Based on John Grisham’s first novel, A Time to Kill stars Samuel Jackson as Carl Lee Hailey, an African-American man accused of murder after killing two white racists who brutally raped and attempted to hang his 10-year-old daughter. The setting is Clanton, Mississippi, a town plagued by racism and run by the Ku Klux Klan. The recent acquittal of four white men for a similar cross-racial crime leads Hailey to believe he needs to take justice into his own hands. Throughout the capital trial, Hailey’s defense attorney, Jake Brigance, played by a young Matthew McConaughey, faces opposition and intimidation from the KKK, including a cross burning on his lawn and an attempt to bomb his home.
Scene: In his closing argument, Brigance instructs the jurors to close their eyes while he tells them about a little girl. He describes, in heart-wrenching detail, the attack on Hailey’s daughter. By the end, he is close to tears. “Can you see her?” he asks the jury. “I want you to picture that little girl.” Then he tells them: “Now imagine she’s white.”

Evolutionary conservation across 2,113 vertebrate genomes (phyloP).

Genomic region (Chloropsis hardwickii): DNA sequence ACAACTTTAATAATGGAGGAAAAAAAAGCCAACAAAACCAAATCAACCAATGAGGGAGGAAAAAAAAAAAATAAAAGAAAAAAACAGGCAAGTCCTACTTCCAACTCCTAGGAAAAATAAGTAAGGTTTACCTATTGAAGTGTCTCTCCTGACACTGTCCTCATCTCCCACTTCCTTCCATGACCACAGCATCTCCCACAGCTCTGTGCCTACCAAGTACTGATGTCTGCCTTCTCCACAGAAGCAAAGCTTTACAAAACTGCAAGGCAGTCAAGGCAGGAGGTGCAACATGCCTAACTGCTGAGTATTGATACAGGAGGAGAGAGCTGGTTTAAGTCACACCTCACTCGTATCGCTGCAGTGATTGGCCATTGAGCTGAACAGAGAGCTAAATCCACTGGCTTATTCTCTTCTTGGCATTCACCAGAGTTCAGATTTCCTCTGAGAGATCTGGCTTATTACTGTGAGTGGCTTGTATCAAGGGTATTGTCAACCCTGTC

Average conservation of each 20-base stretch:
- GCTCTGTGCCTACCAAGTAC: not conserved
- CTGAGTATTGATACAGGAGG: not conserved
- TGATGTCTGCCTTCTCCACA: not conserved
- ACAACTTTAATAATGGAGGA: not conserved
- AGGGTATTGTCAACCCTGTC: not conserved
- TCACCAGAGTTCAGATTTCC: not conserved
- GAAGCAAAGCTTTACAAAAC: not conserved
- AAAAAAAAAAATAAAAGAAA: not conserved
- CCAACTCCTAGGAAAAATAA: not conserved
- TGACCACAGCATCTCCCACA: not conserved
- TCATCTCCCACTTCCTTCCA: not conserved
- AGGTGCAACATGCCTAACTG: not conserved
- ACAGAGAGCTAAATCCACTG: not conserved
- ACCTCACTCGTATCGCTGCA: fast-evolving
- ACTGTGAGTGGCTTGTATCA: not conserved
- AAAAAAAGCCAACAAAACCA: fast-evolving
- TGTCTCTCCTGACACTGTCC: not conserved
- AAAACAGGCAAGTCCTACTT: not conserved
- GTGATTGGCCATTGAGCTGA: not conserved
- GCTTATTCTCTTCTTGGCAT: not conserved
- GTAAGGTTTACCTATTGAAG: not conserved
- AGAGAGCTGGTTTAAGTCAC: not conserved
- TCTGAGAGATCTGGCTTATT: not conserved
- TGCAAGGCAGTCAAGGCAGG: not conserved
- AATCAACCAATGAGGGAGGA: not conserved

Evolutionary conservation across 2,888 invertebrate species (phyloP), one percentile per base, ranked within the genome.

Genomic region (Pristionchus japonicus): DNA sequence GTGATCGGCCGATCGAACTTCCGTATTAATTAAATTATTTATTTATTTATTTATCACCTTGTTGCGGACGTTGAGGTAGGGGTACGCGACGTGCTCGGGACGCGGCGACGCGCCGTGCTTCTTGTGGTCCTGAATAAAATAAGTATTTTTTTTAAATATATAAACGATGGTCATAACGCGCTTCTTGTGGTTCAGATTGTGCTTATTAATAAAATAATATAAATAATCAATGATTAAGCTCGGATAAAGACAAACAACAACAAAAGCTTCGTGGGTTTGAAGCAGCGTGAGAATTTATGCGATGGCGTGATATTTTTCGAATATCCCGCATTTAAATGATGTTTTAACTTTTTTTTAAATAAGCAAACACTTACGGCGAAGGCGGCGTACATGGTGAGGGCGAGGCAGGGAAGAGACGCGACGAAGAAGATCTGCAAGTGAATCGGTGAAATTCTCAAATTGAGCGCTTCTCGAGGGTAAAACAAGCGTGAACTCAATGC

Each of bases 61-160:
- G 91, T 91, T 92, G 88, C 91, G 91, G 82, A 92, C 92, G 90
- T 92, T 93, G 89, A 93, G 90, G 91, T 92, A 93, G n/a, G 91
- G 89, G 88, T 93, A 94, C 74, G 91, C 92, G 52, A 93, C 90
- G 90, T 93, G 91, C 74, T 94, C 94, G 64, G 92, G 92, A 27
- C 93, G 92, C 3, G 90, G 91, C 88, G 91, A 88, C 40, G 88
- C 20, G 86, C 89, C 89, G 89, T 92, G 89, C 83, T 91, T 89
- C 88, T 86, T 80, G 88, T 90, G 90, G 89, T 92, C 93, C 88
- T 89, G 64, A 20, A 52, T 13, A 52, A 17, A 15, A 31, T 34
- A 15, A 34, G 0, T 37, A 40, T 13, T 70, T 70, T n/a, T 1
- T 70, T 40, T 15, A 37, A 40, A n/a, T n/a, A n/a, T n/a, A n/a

Lesson for lawyers: When we learn legal doctrine, we assume it will be applied neutrally, without regard to race, gender, sexual orientation, hair color, height or any other individual characteristics of the parties involved. However, law is not applied by a computer, but by jurors whose decisions can be affected by prevailing cultural and social norms. By asking jurors to imagine the victim as white, Brigance gets them to connect to her—and to her father’s response to the attack—in a way they otherwise could not, given the culture in which they were raised. In doing so, he appeals to their intuitive sense of justice.